Is This What They Call Payback?
1 | INDIA
Israeli officials pinned bomb blasts in the capitals of India, Georgia and Thailand on the isolated Iranian regime. In New Delhi on Feb. 13, an assailant reportedly affixed a "sticky" bomb to a car carrying the wife of an Israeli diplomat; it detonated near the Israeli embassy, injuring four. On the same day, in Tbilisi, an attempt to blow up an Israeli-embassy vehicle was foiled. The next day, three explosions in Bangkok injured four and ripped off the legs of a suspected bomber, who Thai police say is Iranian. Officials in all three countries refrained from speculating too much about the attacks before investigations are completed. But Israeli Prime Minister Benjamin Netanyahu claimed, "Iran stands behind the bombers." Feb. 12 marked the fourth anniversary of the death of Imad Mughniyah, former military commander of Hizballah, a radical Shi'ite group based in Lebanon that often serves as Iran's proxy. He is thought to have been killed by Israeli agents, who are also implicated in the recent mysterious deaths of several Iranian nuclear scientists. Israel has been loudly calling for increased international pressure on the Iranian nuclear program. Tehran denied any involvement in the blasts.
Flames and Tears
2 | HONDURAS
A deadly fire swept through a prison in the town of Comayagua, killing over 300 inmates in one of Latin America's worst prison disasters. Investigators are still unsure whether the blaze was sparked by a riot or an electrical fault. Those who survived recounted horrifying tales of inmates trapped behind the bars of their cells and engulfed in flame and smoke. Outraged relatives of the victims massed outside the facility and attempted to storm its gates to retrieve the remains of loved ones. Prison overcrowding is a problem throughout Latin America, but it is particularly acute in Honduras and other Central American nations. The region suffers some of the highest murder rates in the world and is home to a growing number of transnational crime syndicates.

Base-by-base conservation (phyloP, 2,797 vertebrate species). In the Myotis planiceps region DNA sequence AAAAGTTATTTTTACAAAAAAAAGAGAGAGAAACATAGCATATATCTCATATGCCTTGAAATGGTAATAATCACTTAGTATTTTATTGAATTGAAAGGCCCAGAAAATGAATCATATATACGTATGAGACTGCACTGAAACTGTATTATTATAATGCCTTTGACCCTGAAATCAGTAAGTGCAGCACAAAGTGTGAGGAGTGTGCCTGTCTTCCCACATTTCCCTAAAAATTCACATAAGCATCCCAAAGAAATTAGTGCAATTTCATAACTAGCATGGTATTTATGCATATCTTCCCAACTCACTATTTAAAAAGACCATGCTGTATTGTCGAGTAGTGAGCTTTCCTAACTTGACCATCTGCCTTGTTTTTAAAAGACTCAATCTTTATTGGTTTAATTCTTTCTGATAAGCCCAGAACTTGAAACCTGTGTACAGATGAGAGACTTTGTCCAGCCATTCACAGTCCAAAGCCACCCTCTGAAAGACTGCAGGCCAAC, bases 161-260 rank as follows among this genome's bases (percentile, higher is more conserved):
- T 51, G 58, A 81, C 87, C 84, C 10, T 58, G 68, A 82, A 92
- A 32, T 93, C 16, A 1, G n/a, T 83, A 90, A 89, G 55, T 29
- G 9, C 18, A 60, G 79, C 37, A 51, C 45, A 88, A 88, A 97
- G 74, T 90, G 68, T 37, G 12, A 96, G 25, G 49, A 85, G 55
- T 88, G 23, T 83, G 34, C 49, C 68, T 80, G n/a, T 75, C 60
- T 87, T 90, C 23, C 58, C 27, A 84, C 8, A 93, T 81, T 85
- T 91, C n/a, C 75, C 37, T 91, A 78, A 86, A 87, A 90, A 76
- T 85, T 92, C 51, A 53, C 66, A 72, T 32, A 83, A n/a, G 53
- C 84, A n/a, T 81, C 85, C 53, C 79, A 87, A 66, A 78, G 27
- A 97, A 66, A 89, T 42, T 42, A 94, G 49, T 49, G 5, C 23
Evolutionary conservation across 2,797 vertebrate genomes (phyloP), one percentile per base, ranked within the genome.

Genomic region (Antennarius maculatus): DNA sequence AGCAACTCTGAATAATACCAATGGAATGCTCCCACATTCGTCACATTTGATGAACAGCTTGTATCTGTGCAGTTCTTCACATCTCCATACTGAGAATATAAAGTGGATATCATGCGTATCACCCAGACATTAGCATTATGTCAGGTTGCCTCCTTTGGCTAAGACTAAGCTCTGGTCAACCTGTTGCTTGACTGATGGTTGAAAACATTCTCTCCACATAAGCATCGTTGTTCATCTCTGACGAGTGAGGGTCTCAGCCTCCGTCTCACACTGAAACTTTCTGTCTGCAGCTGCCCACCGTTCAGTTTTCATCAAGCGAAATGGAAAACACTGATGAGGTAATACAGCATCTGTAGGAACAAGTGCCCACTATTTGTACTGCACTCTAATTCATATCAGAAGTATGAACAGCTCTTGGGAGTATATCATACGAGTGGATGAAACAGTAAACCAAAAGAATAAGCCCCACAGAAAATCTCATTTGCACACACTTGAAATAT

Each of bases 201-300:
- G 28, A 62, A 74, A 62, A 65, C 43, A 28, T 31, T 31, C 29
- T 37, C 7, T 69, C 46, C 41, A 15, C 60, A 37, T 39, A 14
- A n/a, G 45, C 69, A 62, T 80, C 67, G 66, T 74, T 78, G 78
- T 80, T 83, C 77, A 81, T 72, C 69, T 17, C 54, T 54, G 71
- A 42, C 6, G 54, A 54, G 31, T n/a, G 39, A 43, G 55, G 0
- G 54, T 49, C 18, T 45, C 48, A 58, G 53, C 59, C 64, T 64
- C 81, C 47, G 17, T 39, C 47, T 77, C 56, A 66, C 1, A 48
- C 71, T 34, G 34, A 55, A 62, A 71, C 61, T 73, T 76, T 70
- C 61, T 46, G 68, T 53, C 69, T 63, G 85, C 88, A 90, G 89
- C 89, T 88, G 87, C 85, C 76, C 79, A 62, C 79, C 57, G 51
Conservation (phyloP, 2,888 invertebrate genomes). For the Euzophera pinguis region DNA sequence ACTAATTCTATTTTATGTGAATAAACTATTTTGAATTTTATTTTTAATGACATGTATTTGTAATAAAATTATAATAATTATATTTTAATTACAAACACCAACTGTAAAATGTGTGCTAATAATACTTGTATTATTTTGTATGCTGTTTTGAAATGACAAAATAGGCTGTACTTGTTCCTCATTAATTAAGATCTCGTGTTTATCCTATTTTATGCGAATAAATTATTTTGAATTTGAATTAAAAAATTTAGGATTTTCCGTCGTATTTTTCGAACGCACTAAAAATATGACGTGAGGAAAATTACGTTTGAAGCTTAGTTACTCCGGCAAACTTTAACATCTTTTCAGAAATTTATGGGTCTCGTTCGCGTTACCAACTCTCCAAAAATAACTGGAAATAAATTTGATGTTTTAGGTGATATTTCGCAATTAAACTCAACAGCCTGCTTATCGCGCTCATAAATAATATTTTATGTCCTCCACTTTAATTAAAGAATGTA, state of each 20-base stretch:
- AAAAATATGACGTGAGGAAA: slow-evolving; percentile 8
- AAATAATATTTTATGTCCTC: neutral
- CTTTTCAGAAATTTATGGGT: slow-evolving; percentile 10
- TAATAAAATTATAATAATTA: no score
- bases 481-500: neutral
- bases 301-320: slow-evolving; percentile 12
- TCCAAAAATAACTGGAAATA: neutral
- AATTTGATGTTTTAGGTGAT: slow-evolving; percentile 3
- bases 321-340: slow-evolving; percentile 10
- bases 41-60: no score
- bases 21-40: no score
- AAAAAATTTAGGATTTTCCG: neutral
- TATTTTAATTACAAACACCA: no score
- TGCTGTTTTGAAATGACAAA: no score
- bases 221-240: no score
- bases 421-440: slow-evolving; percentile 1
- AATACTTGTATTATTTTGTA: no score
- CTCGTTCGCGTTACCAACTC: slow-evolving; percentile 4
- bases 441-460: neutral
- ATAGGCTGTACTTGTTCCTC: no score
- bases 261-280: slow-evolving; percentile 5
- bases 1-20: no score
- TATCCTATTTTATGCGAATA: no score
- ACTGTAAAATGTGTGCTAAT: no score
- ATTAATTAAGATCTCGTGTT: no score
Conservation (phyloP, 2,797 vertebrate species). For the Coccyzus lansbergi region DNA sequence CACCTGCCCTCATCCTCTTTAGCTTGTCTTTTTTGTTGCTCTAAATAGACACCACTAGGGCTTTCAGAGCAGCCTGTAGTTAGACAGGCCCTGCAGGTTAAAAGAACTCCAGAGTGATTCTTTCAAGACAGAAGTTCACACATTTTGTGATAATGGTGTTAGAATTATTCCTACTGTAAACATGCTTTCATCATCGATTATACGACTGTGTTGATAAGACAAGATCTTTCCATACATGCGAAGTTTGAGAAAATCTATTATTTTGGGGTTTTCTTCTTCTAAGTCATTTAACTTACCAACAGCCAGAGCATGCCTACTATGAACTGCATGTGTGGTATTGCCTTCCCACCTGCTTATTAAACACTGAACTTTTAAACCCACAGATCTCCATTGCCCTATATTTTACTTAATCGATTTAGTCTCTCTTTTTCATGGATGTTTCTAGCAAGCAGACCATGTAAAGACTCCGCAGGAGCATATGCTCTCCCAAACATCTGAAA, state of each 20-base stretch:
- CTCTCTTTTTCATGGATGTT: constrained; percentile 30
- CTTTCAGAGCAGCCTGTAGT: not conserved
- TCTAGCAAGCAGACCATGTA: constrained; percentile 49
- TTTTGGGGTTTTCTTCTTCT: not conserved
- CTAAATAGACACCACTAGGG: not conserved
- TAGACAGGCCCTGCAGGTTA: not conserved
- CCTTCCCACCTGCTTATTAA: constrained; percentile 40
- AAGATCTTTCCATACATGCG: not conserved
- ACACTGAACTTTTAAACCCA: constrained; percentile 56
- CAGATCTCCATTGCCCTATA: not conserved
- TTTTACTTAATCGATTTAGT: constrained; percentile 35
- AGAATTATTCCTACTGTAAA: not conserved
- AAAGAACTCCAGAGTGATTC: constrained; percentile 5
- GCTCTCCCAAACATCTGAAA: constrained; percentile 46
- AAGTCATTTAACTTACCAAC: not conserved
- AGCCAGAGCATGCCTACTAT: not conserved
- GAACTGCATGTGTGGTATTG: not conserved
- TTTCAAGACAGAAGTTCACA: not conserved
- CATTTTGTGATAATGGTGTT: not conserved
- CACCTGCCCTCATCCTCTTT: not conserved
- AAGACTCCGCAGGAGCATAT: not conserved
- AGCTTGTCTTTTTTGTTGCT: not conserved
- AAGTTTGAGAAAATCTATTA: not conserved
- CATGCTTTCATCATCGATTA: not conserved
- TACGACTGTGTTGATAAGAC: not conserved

'Now their souls are at peace.'
FELIX KATONGO, Zambian soccer player, speaking about the Zambian team that perished in a tragic 1993 plane crash near Libreville, the capital of Gabon. On Feb. 12, in the same city, Zambia defied the odds and won the final of the African Cup of Nations.
Can This Man Defeat Chvez?
3 | VENEZUELA
For the first time since Hugo Chvez, the former army officer turned regional demagogue, came to power in Venezuela's 1998 elections, his once hopelessly incompetent rivals have managed to galvanize support for a potential challenger to his entrenched rule. Henrique Capriles (above), a centrist state governor, will face off against Chvez in presidential elections Oct. 7 after winning a landslide victory in an opposition primary, which was noteworthy for the sheer volume of voters who turned out. Though Chvez controls Venezuela's vast oil reserves as well as a formidable state-run media and patronage apparatus, growing disquiet over inflation as well as the country's deteriorating law-and-order situation may boost support for Capriles.
The Battle Has Just Begun
4 | SYRIA